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Physiological aspects of raffinose family oligosaccharides in plants: protection against abiotic stress

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Abstract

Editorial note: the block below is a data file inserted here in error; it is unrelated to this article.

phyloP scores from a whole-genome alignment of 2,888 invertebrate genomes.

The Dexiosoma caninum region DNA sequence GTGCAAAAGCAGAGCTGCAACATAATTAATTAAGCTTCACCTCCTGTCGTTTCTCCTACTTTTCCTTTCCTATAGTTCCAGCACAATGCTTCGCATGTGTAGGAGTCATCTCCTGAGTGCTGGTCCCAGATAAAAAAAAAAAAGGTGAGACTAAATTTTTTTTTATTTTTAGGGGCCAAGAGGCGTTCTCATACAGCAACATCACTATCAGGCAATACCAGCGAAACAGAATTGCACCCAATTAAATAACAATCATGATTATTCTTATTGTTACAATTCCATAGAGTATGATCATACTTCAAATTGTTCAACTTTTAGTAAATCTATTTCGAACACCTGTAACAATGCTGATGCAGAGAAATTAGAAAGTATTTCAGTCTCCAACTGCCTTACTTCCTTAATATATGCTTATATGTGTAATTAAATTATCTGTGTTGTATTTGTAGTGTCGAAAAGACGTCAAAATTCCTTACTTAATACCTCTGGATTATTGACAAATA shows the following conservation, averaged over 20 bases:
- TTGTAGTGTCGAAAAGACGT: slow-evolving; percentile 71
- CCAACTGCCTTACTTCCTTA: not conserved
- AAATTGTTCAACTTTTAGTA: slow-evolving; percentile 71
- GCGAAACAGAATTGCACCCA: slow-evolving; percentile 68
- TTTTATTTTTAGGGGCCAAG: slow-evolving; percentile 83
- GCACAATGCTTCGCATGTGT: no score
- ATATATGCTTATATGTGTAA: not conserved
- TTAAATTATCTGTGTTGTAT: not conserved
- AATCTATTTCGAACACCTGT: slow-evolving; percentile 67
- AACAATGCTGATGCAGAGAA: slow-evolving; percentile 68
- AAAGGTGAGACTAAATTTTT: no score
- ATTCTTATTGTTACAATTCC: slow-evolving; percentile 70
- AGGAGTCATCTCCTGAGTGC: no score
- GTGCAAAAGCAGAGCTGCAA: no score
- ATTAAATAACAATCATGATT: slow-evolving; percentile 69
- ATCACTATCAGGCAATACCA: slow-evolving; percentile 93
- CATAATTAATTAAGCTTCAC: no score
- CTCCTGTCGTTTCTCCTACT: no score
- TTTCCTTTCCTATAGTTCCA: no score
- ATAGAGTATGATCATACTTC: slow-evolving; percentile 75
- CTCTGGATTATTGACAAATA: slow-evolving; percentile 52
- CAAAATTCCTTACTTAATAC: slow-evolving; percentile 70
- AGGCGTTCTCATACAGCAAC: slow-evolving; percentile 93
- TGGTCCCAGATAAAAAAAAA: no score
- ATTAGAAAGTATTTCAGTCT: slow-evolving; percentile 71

Abiotic stresses resulting from water deficit, high salinity or periods of drought adversely affect plant growth and development and represent major selective forces during plant evolution. The raffinose family oligosaccharides (RFOs) are synthesised from sucrose by the subsequent addition of activated galactinol moieties donated by galactinol. RFOs are characterised as compatible solutes involved in stress tolerance defence mechanisms, although evidence also suggests that they act as antioxidants, are part of carbon partitioning strategies and may serve as signals in response to stress. The key enzyme and regulatory point in RFO biosynthesis is galactinol synthase (GolS), and an increase of GolS in expression and activity is often associated with abiotic stress. It has also been shown that different GolS isoforms are expressed in response to different types of abiotic stress, suggesting that the timing and accumulation of RFOs are controlled for each abiotic stress. However, the accumulation of RFOs in response to stress is not universal and other functional roles have been suggested for RFOs, such as being part of a carbon storage mechanism. Transgenic Arabidopsis plants with increased galactinol and raffinose concentrations had better ROS scavenging capacity, while many sugars have been shown in vitro to have antioxidant activity, suggesting that RFOs may also act as antioxidants. The RFO pathway also interacts with other carbohydrate pathways, such as that of O-methyl inositol (OMI), which shows that the functional relevance of RFOs must not be seen in isolation to overall carbon re-allocation during stress responses.

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